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Thursday, June 04, 2015

Record beef exports - a double-edged sword

By Augusto Semmelroth  |  Source: DAFF, MLA

Key points

  • Stubbornly strong cattle slaughter rates continue to be the main driver behind record beef exports in 2015.
  • Year-to-date beef shipments have surpassed the 525,000 tonnes swt already and are 33.5% above the 5-year average for the January-May period.
  • Key export markets continue to absorb unprecedented levels of Australian beef at record (or near record) prices, depending on the market.
  • The relentless pace of beef exports raises pertinent questions about how much further can the herd be liquidated and the potential impact on future beef production.   

2015-06-04 Beef Exports FIG 1

2015-06-04 Beef Exports FIG 2

2015-06-04 Beef Exports FIG 3

Despite the general talk that cattle numbers are starting to dwindle, the weekly slaughter stats from Meat and Livestock Australia (MLA) and export data from DAFF continue to show a divergent trend. That is, cattle slaughter and export levels continue to track above last year’s record levels, with year-to-date beef shipments amounting to 527,973 tonnes swt, 9.5% above the corresponding period in 2014.

Robust export demand, patchy seasonal conditions, a lower A$, and record cattle and beef prices continue to create the perfect storm for the ongoing herd liquidation and, consequently, unprecedented beef export volumes this year. While surpassing 2014 levels seemed unconceivable at the start of the year, the first five months of 2015 have defied industry and analyst expectations by a fair margin…again.

To put the relentless pace of Australian beef exports into perspective, figure 2 shows the monthly shipments and the 12-month rolling average. Up until 2013, there were rare occasions where monthly exports exceeded 90,000 tonnes swt mark, with the 12-month average moving around 80,000 tonnes swt. Since 2014, monthly shipments have rarely fallen below 100,000 tonnes swt, while the 12-month rolling average is now a notch above 110,000 tonnes swt.

At the export market level, the US remains the key driving force behind the surge in exports, with year-to-date volumes totalling 185,279 tonnes swt. That’s a 50% increase over the corresponding period in 2014 and a whopping 105% surge over the 5-year average for the January-May period. As a percentage of total shipments, the US now receives 35% of all Australian beef shipped overseas.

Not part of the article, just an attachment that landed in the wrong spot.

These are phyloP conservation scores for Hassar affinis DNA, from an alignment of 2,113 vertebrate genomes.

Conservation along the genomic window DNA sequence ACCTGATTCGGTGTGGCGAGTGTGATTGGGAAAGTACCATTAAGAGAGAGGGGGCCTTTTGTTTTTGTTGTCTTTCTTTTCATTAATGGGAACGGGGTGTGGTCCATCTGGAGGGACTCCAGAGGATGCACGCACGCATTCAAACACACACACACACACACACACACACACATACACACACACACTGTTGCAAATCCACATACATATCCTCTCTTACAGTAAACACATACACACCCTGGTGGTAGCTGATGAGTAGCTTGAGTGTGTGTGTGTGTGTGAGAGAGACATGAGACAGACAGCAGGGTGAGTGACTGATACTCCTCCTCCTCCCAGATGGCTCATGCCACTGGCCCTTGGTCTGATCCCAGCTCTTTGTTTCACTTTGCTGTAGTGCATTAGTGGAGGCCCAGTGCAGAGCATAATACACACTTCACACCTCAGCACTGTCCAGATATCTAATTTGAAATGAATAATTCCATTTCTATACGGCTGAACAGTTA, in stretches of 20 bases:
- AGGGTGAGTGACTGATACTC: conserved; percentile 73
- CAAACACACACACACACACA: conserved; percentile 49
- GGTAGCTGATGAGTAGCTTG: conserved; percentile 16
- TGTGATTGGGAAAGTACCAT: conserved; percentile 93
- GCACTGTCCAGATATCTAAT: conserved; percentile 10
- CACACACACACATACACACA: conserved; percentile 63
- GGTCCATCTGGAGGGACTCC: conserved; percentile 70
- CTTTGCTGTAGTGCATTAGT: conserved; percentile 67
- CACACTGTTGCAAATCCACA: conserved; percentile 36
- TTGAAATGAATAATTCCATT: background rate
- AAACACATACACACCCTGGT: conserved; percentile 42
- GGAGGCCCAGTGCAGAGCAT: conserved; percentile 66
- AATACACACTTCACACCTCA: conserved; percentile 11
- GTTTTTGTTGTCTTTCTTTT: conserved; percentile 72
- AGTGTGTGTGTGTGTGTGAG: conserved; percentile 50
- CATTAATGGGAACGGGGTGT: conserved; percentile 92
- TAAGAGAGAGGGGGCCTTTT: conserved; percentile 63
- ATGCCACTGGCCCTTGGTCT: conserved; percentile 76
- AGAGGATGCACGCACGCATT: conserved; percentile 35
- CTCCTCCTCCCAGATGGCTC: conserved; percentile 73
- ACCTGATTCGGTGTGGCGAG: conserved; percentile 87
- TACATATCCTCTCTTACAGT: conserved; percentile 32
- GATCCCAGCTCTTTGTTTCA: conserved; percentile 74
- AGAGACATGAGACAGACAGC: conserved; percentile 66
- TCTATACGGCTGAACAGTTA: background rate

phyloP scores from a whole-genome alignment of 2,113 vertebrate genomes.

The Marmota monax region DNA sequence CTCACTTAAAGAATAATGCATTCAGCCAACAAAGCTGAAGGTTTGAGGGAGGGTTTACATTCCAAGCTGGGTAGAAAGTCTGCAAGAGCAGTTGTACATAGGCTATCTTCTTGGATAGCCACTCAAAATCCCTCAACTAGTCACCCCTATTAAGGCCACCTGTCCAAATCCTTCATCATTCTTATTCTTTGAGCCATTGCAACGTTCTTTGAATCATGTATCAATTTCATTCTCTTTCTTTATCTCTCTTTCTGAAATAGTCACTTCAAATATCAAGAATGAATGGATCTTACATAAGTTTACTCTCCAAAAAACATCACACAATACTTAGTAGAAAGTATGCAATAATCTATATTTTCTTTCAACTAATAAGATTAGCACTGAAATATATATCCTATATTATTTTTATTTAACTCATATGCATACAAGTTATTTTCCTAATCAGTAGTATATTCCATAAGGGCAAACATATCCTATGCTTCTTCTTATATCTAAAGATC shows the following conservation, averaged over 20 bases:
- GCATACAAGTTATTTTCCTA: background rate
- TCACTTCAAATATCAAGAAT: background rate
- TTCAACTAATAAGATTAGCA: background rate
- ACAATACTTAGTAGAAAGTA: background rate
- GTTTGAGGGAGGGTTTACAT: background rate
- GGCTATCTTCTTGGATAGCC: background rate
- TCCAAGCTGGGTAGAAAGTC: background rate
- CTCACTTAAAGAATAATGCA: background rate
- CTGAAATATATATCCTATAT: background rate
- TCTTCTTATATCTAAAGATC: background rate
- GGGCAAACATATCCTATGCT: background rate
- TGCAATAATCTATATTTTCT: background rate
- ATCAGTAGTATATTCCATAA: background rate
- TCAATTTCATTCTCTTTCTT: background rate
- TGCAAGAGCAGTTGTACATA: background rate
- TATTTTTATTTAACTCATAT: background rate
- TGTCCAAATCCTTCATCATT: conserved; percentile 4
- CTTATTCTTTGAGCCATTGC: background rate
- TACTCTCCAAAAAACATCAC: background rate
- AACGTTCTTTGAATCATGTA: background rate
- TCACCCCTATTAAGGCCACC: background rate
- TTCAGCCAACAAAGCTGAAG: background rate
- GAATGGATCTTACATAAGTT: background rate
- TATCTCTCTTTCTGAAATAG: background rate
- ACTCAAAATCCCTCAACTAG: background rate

Although the US continues to steal the spotlight, there are also positive signals coming out of other key overseas markets. Year-to-date exports to Japan (now the second largest market) are at 117,262 tonnes swt, a 9.3% increase on 2014 levels. That’s despite a surge in beef prices, with the average price of the chilled grassfed fullset between January and May at 844¢/kg FAS, a 36.5% rise year-on-year.

Trade conditions with South Korea have also improved to see year-to-date shipments reaching 62,412 tonnes swt. This is a 4% increase on 2014 and 20% above the 5-year average for the period. As with Japan, higher prices have not yet significantly deterred Korean importers. As of May, the Chuck Roll imported from Australia was quoted at 10,050 won/kg, a record high and 32.5% above May 2014 price levels.    

What does this mean?

The stubbornly strong pace of beef exports continues to be a double-edged sword for the Australian beef industry. On the one hand, it confirms overseas demand is remarkably strong given the volumes and record export prices seen over the last 9-12 months. On the other, it just reaffirms that we continue to liquidate our herd at an alarming rate. This, of course, will have a profound impact on our future production capabilities in the medium to long-term (1-5 years).

The recent surge in saleyard cattle prices are a clear reflection of the robust export fundamentals, while domestic users and end consumers struggle with the stubbornly high beef prices. Yet, with more than 70% of our production heading overseas and expectations of a lower A$, export markets will continue to dictate the value of beef and the potential upside for cattle prices.

With that in mind, the inevitable contraction in supply when seasonal conditions turn for the better (perhaps only in early 2016) is expected to support even firmer cattle prices down the track unless export demand reverses completely by then. But that seems rather unlikely at this stage.         

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